As the NBA was growing in stature in the 1960s, the league basically belonged to the Boston Celtics. But as the Celtics dynasty asserted itself, the New York Knicks and Baltimore Bullets were growing as well.
By the time the two teams met in the 1969 NBA playoffs, it was clear that these two teams were on their way to becoming major NBA powers. The Knicks had Willis Reed, Dave DeBusschere, Bill Bradley and a smooth point guard in Walt "Clyde"Frazier.
The Bullets had strength on the front line in Elvin Hayes and powerful Wes Unseld and a tremendous ball-handling guard in Earl "The Pearl" Monroe.
The Knicks would win the first playoff series by a 4-0 margin, and they would also win in 1970, but this time it was a much closer 4-3 series, with the Knicks surviving a tough seventh game at Madison Square Garden. They would go on to win their first NBA title over the Los Angeles Lakers.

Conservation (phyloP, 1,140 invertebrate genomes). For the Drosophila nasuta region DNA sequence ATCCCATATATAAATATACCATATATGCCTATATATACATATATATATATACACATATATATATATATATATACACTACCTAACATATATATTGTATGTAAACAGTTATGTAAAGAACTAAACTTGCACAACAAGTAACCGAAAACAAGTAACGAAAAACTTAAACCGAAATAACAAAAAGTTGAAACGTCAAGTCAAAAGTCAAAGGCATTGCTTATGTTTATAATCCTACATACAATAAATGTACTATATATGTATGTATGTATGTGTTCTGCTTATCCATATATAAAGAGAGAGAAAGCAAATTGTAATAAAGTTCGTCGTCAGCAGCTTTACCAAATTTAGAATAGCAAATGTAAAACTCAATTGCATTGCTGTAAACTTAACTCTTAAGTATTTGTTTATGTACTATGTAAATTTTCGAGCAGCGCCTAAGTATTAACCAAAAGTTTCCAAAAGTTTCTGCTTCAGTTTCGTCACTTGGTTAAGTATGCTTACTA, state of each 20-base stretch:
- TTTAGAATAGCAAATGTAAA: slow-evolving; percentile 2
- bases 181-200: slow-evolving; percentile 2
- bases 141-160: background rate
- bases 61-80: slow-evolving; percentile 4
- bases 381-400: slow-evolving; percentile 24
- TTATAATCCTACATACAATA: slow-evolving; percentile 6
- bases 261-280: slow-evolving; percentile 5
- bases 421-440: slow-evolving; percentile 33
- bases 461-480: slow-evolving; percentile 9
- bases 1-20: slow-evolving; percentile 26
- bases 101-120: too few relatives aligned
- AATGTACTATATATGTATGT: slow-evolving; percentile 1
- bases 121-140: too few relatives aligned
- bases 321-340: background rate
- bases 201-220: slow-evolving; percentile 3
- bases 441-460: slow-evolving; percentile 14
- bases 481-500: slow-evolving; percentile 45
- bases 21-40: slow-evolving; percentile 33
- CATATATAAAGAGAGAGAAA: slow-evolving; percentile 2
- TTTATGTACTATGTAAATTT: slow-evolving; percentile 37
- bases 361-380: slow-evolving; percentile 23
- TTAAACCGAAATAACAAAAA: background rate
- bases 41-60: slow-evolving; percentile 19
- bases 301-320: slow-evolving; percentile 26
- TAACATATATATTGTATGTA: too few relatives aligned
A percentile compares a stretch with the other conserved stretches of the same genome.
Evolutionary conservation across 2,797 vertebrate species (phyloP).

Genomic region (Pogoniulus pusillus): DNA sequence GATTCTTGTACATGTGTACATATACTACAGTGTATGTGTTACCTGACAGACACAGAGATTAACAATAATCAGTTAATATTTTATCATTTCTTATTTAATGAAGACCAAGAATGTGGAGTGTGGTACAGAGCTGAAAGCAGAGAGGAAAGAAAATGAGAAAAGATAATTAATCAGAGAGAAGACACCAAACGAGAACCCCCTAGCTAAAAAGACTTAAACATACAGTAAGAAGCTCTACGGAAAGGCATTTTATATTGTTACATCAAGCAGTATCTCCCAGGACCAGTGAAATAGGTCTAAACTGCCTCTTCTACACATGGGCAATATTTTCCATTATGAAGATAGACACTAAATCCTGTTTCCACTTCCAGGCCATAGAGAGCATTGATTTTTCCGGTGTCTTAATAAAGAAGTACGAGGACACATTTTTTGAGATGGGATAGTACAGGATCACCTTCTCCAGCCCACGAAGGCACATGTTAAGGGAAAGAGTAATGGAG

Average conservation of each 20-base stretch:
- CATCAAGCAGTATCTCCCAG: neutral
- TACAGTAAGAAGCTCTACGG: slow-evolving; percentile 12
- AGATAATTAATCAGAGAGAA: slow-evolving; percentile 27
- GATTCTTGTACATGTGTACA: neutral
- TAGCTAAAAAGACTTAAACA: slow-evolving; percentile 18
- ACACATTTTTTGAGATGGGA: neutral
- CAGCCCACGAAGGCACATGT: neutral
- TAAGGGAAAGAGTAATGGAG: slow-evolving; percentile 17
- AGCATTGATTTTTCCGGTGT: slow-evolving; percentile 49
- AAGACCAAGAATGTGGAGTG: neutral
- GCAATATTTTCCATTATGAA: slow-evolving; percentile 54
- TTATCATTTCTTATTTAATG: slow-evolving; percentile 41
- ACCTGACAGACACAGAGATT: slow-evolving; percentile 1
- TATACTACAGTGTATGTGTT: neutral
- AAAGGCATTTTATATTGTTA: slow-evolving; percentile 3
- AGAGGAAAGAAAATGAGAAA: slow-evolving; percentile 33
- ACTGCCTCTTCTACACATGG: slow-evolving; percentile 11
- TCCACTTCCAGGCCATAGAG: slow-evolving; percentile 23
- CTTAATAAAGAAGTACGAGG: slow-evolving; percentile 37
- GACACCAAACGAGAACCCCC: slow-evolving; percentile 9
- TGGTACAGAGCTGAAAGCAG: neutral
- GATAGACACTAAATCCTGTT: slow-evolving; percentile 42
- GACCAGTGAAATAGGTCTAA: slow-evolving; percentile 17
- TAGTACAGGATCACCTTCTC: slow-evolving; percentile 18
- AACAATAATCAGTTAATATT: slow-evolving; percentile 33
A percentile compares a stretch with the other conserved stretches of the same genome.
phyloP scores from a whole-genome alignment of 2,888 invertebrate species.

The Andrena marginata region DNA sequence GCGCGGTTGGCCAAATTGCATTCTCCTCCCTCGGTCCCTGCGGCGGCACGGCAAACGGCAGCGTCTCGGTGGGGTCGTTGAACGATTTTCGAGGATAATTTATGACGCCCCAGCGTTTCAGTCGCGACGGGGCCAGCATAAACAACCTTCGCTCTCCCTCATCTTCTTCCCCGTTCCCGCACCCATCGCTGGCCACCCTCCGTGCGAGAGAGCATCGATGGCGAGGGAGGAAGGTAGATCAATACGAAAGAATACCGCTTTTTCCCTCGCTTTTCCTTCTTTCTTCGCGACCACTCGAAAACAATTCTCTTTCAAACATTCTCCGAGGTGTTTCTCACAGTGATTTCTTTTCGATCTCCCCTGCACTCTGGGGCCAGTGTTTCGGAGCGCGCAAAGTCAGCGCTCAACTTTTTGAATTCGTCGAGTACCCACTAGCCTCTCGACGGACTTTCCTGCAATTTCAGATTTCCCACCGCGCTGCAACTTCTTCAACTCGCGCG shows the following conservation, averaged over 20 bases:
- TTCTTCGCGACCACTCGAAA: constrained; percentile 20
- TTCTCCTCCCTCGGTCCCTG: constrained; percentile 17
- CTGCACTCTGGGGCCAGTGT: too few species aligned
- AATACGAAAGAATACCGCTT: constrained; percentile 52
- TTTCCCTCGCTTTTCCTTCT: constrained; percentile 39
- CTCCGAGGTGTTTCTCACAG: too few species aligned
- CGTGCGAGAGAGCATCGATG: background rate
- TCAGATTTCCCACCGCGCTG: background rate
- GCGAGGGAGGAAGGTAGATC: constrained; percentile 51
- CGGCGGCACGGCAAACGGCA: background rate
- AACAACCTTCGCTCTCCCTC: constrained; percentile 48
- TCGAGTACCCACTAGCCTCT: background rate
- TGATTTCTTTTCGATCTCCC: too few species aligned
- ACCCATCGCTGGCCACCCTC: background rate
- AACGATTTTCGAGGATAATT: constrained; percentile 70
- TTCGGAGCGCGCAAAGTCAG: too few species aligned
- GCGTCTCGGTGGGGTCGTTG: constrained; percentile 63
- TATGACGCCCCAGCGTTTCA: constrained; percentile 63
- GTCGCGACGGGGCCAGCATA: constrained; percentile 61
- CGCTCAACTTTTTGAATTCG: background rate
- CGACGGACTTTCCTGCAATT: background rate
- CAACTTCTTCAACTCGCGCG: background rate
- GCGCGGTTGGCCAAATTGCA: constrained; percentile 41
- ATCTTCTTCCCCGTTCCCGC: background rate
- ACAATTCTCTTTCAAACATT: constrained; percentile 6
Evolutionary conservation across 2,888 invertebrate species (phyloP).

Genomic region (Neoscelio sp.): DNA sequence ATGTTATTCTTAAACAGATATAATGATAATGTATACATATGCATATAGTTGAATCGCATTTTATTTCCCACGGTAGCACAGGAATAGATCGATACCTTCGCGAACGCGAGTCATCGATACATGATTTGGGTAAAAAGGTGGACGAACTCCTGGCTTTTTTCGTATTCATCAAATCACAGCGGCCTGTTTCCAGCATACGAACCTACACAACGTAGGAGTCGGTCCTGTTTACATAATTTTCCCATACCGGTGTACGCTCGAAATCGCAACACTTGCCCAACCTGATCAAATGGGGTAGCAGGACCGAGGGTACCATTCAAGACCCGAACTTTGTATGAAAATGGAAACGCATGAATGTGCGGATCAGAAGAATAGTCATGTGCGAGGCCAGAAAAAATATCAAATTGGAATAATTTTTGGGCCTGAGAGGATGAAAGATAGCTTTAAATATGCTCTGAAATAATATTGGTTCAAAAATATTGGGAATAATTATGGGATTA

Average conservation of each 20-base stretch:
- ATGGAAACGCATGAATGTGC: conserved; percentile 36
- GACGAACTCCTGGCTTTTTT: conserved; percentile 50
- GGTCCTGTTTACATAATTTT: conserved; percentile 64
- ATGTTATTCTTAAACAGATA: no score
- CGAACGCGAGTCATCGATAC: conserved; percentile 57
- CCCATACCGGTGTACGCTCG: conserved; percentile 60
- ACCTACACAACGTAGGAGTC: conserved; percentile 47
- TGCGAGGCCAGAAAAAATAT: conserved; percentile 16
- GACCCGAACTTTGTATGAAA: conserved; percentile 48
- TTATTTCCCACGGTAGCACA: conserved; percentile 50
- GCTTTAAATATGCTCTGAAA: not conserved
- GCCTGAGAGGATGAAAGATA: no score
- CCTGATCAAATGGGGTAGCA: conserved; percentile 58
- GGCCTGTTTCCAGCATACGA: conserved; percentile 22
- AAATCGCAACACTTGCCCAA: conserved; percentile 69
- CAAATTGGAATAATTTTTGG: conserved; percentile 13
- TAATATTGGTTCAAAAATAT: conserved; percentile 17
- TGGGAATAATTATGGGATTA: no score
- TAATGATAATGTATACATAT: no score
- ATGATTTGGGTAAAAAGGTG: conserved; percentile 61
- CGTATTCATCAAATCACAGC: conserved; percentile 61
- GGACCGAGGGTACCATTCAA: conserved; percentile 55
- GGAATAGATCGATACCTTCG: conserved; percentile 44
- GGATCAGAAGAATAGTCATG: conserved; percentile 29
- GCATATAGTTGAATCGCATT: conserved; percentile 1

The Bullets turned things around in 1971, taking the series in seven brutal games. The home team won the first six games, but Baltimore ended that by winning the seventh game in New York. The Bullets made it to the NBA Finals, but they were swept by Kareem Abdul-Jabbar and the Milwaukee Bucks that year.
Those three series all featured duels between Frazier and Monroe, and there was hardly any difference between them in overall effectiveness.
But in 1972, Monroe ended up getting traded to the Knicks, and he and Frazier formed a great one-two punch. The Knicks and Bullets would meet in three more playoff series from '72-74, and the Knicks would win all of them.
New York and Baltimore became a spring NBA rite of passion, and it became must-see theater for all NBA fans.